Benign US CPI inflation is unlikely to stop the Fed from cutting interest rates
US consumer price inflation (CPI) rose 0.1% during the month of August, according to data published today by the US Bureau of Labor Statistics.
US consumer price inflation (CPI) rose 0.1% during the month of August, according to data published today by the US Bureau of Labor Statistics. The year-on-year increase in the headline inflation is 1.8%, the same rate as the previous month, while the core rate (excluding food and energy prices) is 2.3%, up slightly from 2.2% in July.
Commenting on the release, Daniel Casali, Chief Investment Strategist at Smith & Williamson, said:
“Despite underlying core CPI inflation tracking above the Federal Reserve’s target ceiling of 2%, the outlook for consumer prices is still benign. The Fed’s preferred inflation indicator, the personal consumption expenditures deflator, is running lower at around 1.6% per year. We do not expect the Fed to change its interest rate policy based on these figures. We still expect the Fed to cut interest rates one or two times for the remainder of this year.
“Inflation continues to be subdued despite the potential impact of higher tariffs on imported consumer goods from China. The effect of cheaper consumer goods from globalisation continues, along with improvements in technology that lowers the cost of production.”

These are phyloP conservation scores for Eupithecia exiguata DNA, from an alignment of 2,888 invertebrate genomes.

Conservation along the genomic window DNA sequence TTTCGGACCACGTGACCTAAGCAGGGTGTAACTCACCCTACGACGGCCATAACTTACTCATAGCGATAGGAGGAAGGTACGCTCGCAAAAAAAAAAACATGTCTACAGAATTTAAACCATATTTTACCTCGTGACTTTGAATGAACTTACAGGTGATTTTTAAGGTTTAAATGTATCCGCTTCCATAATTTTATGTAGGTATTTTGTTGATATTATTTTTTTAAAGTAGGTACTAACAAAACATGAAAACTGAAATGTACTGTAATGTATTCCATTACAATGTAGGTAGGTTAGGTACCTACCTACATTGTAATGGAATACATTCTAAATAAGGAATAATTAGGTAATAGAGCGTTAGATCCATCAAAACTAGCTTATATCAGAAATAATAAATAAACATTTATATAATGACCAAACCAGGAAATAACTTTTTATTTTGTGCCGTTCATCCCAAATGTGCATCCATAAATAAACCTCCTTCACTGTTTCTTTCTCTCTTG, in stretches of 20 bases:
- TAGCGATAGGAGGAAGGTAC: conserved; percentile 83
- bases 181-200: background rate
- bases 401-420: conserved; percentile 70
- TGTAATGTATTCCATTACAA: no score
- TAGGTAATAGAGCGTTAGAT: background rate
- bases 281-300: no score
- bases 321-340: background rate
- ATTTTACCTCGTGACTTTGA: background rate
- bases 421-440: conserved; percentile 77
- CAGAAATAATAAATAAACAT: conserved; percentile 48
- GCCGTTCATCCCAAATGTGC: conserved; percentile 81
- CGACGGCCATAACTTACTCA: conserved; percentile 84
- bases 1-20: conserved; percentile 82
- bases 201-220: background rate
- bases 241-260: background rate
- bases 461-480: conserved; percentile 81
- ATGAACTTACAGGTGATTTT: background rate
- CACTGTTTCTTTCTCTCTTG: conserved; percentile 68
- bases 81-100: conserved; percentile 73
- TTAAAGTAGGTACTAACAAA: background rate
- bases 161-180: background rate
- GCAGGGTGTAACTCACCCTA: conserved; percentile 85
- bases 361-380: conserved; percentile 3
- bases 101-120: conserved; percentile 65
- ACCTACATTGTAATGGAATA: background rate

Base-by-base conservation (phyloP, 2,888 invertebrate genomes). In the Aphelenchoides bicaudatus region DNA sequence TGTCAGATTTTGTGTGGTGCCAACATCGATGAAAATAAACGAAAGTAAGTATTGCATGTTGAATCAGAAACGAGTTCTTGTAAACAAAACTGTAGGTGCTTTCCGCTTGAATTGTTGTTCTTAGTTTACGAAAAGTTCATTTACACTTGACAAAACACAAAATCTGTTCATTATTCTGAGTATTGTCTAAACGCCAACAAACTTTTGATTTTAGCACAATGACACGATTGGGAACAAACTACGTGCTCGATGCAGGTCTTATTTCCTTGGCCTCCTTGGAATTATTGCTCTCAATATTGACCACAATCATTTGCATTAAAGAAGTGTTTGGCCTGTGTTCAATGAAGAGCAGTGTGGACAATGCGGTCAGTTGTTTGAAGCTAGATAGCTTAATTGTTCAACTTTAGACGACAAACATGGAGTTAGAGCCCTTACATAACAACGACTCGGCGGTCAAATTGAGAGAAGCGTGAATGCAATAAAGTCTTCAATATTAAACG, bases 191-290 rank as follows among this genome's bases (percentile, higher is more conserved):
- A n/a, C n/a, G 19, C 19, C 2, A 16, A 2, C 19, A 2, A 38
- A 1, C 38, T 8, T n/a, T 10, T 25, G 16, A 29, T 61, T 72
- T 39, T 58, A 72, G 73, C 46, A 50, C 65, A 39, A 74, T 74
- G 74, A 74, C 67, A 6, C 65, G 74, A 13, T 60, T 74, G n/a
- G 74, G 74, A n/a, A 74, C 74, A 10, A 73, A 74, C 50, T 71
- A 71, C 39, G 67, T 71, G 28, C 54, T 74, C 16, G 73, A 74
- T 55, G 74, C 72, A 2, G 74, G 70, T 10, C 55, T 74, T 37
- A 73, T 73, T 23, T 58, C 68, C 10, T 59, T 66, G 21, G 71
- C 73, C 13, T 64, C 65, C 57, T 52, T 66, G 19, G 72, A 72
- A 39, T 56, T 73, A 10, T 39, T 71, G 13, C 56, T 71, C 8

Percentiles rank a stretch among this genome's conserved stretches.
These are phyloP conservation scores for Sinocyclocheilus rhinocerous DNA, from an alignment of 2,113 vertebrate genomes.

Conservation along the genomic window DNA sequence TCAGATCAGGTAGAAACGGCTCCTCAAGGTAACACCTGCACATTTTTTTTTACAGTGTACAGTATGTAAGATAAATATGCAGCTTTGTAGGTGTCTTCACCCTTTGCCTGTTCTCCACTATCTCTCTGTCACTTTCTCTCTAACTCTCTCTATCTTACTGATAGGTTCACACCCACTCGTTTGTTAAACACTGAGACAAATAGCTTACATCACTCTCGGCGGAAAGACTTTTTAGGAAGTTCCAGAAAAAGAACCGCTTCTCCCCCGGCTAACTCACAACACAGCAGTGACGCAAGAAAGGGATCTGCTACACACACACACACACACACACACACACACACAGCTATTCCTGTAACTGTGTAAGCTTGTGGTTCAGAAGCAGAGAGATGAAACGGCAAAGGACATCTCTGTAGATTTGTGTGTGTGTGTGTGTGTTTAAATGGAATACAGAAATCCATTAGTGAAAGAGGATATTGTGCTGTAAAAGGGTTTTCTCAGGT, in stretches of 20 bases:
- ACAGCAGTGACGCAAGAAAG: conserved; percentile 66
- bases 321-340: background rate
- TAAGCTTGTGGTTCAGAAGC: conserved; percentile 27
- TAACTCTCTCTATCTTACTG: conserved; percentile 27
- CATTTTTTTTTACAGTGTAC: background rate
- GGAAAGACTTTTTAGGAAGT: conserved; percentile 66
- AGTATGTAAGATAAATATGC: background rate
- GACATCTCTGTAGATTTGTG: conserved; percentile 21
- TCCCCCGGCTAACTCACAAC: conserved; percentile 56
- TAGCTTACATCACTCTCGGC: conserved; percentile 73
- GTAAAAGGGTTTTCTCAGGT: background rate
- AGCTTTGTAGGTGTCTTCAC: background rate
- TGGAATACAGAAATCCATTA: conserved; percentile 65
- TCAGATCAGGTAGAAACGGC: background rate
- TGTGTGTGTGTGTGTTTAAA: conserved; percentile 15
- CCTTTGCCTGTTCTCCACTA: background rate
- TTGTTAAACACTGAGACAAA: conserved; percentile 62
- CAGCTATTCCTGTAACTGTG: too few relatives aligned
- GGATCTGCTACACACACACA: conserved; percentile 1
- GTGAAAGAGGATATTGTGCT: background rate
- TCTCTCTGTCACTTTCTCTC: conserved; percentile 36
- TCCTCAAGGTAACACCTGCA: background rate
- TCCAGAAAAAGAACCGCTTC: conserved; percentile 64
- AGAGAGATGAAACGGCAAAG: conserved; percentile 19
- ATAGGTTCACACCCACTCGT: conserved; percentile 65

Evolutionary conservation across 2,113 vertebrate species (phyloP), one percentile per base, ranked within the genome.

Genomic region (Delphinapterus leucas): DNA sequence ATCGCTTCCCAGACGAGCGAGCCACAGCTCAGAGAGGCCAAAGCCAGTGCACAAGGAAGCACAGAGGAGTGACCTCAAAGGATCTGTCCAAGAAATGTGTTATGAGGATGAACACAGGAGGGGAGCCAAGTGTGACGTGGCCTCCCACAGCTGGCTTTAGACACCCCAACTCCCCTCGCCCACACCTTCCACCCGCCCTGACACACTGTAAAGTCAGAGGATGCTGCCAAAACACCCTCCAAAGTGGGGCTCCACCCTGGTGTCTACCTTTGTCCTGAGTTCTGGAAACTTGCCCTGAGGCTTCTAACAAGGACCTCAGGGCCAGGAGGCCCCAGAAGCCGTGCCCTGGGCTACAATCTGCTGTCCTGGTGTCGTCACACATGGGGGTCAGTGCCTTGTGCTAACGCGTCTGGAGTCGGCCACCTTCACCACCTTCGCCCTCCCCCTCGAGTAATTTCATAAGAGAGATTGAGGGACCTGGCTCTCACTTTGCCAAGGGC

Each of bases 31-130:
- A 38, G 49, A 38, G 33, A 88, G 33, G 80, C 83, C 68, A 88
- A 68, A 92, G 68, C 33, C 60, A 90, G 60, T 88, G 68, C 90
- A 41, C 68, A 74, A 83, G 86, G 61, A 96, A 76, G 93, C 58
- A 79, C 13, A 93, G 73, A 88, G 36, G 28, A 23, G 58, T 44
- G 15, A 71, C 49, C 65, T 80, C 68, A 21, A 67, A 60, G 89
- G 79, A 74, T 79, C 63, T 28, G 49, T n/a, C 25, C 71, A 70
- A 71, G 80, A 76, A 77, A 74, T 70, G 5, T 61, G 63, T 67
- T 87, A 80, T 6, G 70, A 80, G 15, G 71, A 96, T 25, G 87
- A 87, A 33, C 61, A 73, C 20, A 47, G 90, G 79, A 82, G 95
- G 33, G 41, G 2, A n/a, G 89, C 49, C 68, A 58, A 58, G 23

“Disinflationary forces are also being fed by the high level of debt, not just in the US, but globally. With no signs of restraint and a widening US fiscal deficit, debt levels will continue to rise. Over the longer term, higher levels of public debt borrow growth from the future and encourages the private sector to raise the savings rate, which is disinflationary.”
By necessity, this briefing can only provide a short overview and it is essential to seek professional advice before applying the contents of this article. This briefing does not constitute advice nor a recommendation relating to the acquisition or disposal of investments. No responsibility can be taken for any loss arising from action taken or refrained from on the basis of this publication. Details correct at time of writing.
Investment does involve risk. The value of investments and the income from them can go down as well as up. The investor may not receive back, in total, the original amount invested. Past performance is not a guide to future performance. Rates of tax are those prevailing at the time and are subject to change without notice. Clients should always seek appropriate advice from their financial adviser before committing funds for investment. When investments are made in overseas securities, movements in exchange rates may have an effect on the value of that investment. The effect may be favourable or unfavourable.
Smith & Williamson Investment Management LLP
Authorised and regulated by the Financial Conduct Authority.
Registered in England No. OC 369632. FRN: 580531
Smith & Williamson Investment Management LLP is part of the Tilney Smith & Williamson group.
© Tilney Smith & Williamson Limited 2021
This article was previously published on Smith & Williamson prior to the launch of Evelyn Partners.